Show caption Zuta Tabuja View Point, Sarajevo, 21 November 2015. Photograph: Chris Leslie My best shot Lovers overlooking Sarajevo 20 years after the war: Chris Leslie’s best photograph ‘The couple were just strangers blocking my view. But as they reached out and embraced each other, it seemed an optimistic image representing the young people of a city that had suffered’ Chris Leslie Wed 16 Feb 2022 14.39 GMT Share on Facebook
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I first visited and photographed Sarajevo in 1996. I had been volunteering in neighbouring Croatia and managed to hitch a ride in to Bosnia in a UN vehicle. The war and siege had ended a few months before and the city was enjoying its long-awaited peace. Sarajevans took to its scarred streets in huge numbers, meeting with friends and drinking coffee safe in the knowledge that they wouldn’t be struck down by a sniper or shell.
The destruction of the city at that time was jaw-dropping, surreal and seemingly total: rows upon rows of broken, bombed-out high-rise flats; shell craters and explosion indents everywhere; hospitals, offices and factories all in ruins. This was urbicide, a late-20th-century Dresden or Stalingrad. Everyone who lived through the nearly four-year siege had a nightmare to share.
I returned to the city the following year and set up a photo project for children: the Sarajevo Camera Kids. Using donated equipment from back home in Scotland, I set up a makeshift darkroom and organised photo classes in the basement of an orphanage. I developed a somewhat unhealthy obsession with Sarajevo and all things Bosnian, and volunteered with the kids’ photo project for three consecutive summers.
The Sarajevo Camera Kids led to lifelong friendships and connections with the students and with the city of Sarajevo. I would return there and to the wider Balkans over the next few years to document the peace and the reconstruction – which eventually culminated in my book and exhibition A Balkan Journey.
This photograph was taken in Sarajevo on 21 November 2015, 20 years to the day after the Dayton peace agreement was signed, signalling the end of nearly four years of brutal wars in Bosnia and Croatia and bringing about the end of the siege of Sarajevo – the longest city siege in modern history.
The sad reality is that young people in Bosnia still have separate education systems that work to replicate the divisions
Sarajevo had changed dramatically since 1996, when I took photographs of a city in black and white, destroyed but surviving. The city now put on a brave, bold, cosmopolitan face; a modern European tourist destination like any other. An abundance of new shopping centres ran the length of the former Sniper Alley – the main thoroughfare leading into the heart of the city – and the Sarajevo that the Camera Kids documented no longer existed. But the divisions were still endemic.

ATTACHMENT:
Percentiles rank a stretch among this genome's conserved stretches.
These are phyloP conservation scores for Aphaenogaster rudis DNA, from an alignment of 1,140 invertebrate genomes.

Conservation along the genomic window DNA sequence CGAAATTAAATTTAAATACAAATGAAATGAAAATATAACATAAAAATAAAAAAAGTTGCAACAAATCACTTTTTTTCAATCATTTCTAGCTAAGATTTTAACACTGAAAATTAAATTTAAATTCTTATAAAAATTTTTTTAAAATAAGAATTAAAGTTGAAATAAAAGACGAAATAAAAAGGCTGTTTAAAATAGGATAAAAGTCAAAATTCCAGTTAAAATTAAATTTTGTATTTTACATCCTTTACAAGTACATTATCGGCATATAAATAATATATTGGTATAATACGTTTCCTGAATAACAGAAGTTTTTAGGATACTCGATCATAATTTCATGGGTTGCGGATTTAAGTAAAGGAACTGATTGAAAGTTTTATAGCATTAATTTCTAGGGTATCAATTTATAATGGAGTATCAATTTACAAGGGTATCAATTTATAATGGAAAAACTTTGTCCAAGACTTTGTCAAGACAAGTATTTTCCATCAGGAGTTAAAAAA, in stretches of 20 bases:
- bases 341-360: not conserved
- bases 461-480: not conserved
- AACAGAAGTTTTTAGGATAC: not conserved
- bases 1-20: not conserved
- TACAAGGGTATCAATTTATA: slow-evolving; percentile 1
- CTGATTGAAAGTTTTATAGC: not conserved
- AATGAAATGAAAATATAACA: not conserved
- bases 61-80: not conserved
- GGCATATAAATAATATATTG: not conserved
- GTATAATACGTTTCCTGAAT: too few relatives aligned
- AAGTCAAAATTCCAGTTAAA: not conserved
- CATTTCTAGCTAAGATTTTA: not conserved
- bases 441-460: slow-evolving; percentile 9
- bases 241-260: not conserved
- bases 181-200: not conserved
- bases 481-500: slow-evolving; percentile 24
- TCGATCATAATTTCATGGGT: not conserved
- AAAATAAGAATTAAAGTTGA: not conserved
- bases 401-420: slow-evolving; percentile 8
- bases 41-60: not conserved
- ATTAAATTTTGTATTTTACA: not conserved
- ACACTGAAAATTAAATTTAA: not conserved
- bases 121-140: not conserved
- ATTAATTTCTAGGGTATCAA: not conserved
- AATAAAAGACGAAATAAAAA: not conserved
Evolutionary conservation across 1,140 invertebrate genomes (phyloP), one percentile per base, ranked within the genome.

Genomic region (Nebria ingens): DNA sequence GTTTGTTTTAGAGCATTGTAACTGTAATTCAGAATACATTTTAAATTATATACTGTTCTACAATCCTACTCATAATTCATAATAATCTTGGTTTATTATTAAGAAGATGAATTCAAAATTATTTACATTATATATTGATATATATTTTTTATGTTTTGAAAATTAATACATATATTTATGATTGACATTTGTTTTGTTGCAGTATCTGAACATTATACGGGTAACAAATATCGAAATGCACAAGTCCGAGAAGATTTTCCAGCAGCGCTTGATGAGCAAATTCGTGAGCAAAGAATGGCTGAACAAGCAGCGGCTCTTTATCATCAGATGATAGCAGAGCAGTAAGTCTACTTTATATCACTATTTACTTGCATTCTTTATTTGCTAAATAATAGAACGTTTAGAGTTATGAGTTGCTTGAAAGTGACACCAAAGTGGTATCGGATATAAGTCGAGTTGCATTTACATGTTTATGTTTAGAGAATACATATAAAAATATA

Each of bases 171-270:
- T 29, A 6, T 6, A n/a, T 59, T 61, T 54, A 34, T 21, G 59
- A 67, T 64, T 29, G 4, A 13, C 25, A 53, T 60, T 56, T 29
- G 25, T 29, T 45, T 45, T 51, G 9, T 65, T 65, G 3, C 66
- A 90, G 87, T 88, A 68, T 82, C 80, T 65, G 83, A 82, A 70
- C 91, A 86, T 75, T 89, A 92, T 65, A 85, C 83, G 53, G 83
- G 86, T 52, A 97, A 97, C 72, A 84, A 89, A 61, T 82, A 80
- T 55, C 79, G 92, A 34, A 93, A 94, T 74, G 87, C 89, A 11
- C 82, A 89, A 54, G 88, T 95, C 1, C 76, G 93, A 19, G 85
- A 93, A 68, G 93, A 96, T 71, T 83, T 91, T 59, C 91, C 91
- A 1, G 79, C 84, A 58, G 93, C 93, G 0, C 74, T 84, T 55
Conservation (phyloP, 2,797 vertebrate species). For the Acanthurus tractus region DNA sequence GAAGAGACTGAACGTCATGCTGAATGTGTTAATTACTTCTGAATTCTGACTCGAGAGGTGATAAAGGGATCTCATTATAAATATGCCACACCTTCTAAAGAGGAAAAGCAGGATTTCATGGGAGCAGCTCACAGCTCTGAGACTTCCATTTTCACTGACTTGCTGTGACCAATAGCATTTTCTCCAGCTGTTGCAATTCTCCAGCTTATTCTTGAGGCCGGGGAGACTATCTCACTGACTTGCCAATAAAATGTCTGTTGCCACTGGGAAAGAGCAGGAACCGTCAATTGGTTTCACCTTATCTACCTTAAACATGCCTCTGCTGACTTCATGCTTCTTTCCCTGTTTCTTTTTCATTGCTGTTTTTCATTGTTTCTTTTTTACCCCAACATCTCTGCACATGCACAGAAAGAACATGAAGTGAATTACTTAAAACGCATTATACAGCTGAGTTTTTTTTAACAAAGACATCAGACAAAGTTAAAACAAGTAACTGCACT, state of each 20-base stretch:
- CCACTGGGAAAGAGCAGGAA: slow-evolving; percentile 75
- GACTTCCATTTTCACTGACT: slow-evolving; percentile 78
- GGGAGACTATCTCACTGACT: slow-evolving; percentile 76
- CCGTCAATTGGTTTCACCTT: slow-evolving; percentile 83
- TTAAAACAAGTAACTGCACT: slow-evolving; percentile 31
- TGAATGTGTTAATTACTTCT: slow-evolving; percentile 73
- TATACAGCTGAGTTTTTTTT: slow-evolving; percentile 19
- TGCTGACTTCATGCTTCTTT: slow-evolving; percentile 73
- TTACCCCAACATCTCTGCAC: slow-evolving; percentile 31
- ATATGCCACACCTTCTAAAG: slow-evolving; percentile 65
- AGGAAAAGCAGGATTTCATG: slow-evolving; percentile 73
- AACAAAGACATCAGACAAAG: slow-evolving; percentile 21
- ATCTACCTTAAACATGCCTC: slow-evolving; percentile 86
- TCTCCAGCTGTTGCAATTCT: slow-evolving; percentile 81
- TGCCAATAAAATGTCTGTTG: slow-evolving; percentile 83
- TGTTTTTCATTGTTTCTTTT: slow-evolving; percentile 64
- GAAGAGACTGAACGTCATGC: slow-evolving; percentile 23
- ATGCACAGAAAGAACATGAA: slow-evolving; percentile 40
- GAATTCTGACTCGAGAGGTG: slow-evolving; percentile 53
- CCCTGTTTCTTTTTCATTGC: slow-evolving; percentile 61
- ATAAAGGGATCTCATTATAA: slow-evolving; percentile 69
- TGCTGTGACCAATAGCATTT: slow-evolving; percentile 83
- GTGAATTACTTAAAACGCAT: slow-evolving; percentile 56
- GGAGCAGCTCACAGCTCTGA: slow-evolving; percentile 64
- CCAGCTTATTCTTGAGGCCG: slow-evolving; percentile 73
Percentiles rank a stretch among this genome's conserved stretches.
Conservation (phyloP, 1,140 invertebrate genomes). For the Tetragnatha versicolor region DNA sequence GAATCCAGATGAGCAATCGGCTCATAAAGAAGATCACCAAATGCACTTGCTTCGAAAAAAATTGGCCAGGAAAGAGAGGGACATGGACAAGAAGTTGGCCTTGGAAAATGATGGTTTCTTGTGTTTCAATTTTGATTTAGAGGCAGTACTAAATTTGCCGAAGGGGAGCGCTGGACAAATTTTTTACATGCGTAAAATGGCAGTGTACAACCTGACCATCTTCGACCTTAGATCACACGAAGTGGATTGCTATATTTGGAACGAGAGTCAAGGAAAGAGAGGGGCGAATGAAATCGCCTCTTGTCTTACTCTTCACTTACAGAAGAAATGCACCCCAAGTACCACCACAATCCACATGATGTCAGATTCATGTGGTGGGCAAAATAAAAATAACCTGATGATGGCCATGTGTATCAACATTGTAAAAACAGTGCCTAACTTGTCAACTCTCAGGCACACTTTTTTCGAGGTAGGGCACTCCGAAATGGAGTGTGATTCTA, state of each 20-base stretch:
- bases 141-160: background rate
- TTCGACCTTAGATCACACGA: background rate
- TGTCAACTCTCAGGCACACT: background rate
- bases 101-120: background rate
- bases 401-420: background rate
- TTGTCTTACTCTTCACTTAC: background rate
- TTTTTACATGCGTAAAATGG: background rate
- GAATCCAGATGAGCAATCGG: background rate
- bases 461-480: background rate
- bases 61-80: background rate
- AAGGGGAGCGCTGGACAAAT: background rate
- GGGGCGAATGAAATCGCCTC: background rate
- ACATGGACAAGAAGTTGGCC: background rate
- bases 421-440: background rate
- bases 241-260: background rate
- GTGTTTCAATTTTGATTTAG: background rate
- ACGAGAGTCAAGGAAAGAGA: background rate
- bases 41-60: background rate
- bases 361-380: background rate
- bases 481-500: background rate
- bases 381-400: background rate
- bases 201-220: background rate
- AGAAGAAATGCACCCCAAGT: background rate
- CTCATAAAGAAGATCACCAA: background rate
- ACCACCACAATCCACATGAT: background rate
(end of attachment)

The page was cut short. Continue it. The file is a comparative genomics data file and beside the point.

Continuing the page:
For the 20th anniversary of peace, I wanted to document the stories of young people in their late teens and early 20s, who were born during or just after the conflict and so had no real memory of the war. I wanted to find out what, if anything, the Dayton agreement and peace in Bosnia had meant to them at a time when memories of the war were still raw and the ethnonationalist leaders were still in power and driving the divisions.
The sad reality is that young people in Bosnia still have separate education systems that work to replicate the divisions, with each side enforcing its own historical perspective and political ideology. It leaves little scope for real integration. I met and photographed young people from both sides – Bosnian Muslims and young Bosnian Serb students in Sarajevo. Both groups of young people spoke of wanting to break away from the constant talk of war and mistrust of the “other” – they just wanted to have a future in their own country. Tired of the nationalism and warlike rhetoric, these young people were part of a growing number who argue that it was never their war and that they should not have to carry its weight, nor have it drag them and their country down.
As the light began to fade on the anniversary day, I rushed to the famous Žuta Tabuja viewpoint looking over the city to get some last-minute landscape shots. I didn’t know who the couple were in my frame, they were just strangers blocking my view. But as they reached out and embraced each other it became a photograph worth capturing. It seemed the perfect poster image to highlight Bosnia and Sarajevo 20 years on from war: an optimistic image representing all the young people I had photographed and spoken to earlier who longed for peace and opportunities in their country – in their Sarajevo, a city that had seen and suffered so much.
Chris Leslie. Photograph: Chris Leslie
Chris Leslie’s CV
Born: Glasgow, 1974.
Trained: MA (Distinction) in documentary photography, London College of Communication.
Influences: “Tom Stoddart, Alfredo Jarr, Oliver Chanarin and Adam Broomberg.”
High point: “Launching my new book in Sarajevo in November 2021.”
Low point: “Accidentally destroying my first four rolls of BW film from A Balkan Journey.”
Top tip: “Take time to see, explore, walk, absorb without a camera.”
• A Balkan Journey is at Sogo Arts, Glasgow, until 28 February. Copies of the limited edition photo book are available at balkanjourney.com/the-book